I thought I'd share a new short story with you...
It's the Not Knowing
I rub my eyes, sticky with sleep. Catherine is standing at the bay window gazing out at the grey December sky. She does this every morning of late, shoulders hunched, arms crossed defensively across her chest. She looks so cold, but can’t possibly be, the central heating has been on since six. I turn over. In the early morning gloom I make out the mahogany furniture, white lace curtains that match the duvet cover, the thick pile pink carpet. She always looks sad in the mornings. By evening time she is cross, dissatisfied. I try, I really try to give her everything and still she’s not satisfied. I understand, but I’m hurting too.
The bathroom mirror is honest and unforgiving. I need to tidy myself up; a haircut, a beard trim. I need some energy. Catherine is difficult to live with and the work situation is stressful, I don’t think I can take much more. It’s always... George I need this, or George we must have that, like that blasted coffee maker.
Downstairs, in the kitchen I glare at the coffee machine with anger and a tinge of sadness, knowing it can never compensate. Continuing my recent bad habit I skip breakfast, pull on my heavy wool coat and leave the house. Crossing the tree lined avenue of smart 1950’s semis, I look back, up at the bedroom window. She is still there, Catherine, with her shoulders hunched and arms crossed.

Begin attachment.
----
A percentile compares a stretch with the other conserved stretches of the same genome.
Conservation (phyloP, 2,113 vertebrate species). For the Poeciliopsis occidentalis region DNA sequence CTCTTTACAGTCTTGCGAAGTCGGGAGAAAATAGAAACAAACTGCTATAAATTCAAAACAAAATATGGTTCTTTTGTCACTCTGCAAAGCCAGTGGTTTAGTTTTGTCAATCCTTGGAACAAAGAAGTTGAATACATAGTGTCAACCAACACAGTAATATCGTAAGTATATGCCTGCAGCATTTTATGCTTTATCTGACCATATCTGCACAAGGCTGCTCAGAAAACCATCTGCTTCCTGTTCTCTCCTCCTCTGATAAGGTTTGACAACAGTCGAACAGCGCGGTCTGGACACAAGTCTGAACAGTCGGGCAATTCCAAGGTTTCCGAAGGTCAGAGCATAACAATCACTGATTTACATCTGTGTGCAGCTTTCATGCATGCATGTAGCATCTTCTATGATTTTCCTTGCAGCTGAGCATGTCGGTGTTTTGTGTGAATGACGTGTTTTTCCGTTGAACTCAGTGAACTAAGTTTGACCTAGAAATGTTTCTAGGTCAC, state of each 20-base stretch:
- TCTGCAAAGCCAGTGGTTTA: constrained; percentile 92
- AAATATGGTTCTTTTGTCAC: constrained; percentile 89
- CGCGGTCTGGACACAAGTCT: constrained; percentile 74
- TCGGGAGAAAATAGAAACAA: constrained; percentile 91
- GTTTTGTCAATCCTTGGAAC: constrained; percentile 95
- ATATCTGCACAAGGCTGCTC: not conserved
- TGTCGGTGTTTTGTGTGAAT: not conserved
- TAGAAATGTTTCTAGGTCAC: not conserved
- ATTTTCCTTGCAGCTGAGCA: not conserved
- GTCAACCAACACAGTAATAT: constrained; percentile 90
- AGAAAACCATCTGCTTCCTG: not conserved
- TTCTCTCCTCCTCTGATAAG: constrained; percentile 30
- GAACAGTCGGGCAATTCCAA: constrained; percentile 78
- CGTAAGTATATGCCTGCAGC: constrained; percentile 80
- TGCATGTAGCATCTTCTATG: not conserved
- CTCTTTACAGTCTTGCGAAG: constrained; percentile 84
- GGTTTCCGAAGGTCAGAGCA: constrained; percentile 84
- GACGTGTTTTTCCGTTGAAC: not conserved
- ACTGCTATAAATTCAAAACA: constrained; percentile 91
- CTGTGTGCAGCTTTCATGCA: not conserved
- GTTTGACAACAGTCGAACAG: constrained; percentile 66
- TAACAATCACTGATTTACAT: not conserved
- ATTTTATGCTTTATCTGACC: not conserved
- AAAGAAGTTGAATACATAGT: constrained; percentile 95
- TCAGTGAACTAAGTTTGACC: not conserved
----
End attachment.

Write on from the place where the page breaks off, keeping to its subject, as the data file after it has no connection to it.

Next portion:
I turn left at the end of the street, not my usual route towards work, but across the bridge away from the busy town. With head down and purposeful strides, destination unknown, I think of Alex, see his cheeky grin, hear his voice giggling at the corny jokes in his well-thumbed comic book, feel the emptiness of his bedroom, untouched, still waiting for him to come home. It’s the icy morning air making my eyes water I tell myself. Keeping up with Catherine’s constant spending that she hides her grief behind is destroying us both.
A little tiger-striped kitten meows, crouching low in the grass at the side of the road. ‘What are you doing out here all alone?’ I ask, my voice raspy from infrequent use. I pick it up holding the trembling warm body close to my chest.
Looking up and down the Old Dock Road I see no sign of the mother cat. The narrow alleyway I turn down is littered with rubbish and smells of urine and dog crap. The trickle of a stream beneath the low footbridge isn’t any better. Rusting shopping trolleys, empty beer cans and bottles float past. Just along stream, half in half out of the water there’s a black sack. I head down to the banks of the stream, long strides cutting through the rough grass, trousers catching on thistles and the thorny tangle of rampant bramble bushes hindering the journey, my feet rustling the discarded crisps packets, crushing the empty beer cans. One of the cans isn’t empty. The smell of stale beer fills the air as it squashes underfoot, spraying the dark pungent liquid onto my suit trousers. I’m aware of the cold dampness of wet socks and my good black shoes caked in mud, grass and the odd sweet wrapper I’d picked up on my quest to reach the bank, and the black sack, half in half out of the water.
The kitten, now tucked inside my jacket for warmth, purrs contentedly. I feel the tightness in my chest, hear the pounding of my heart in my ears. I see Alex’s empty blue eyes staring up at me and I struggle to breath. Crouching down at the water’s edge I rip open the sack, the soggy plastic parting easily. Alex’s face fades. He’s not here. The anger that bubbles beneath a calm exterior threatens to boil over, cracking the mask I wear to face each day.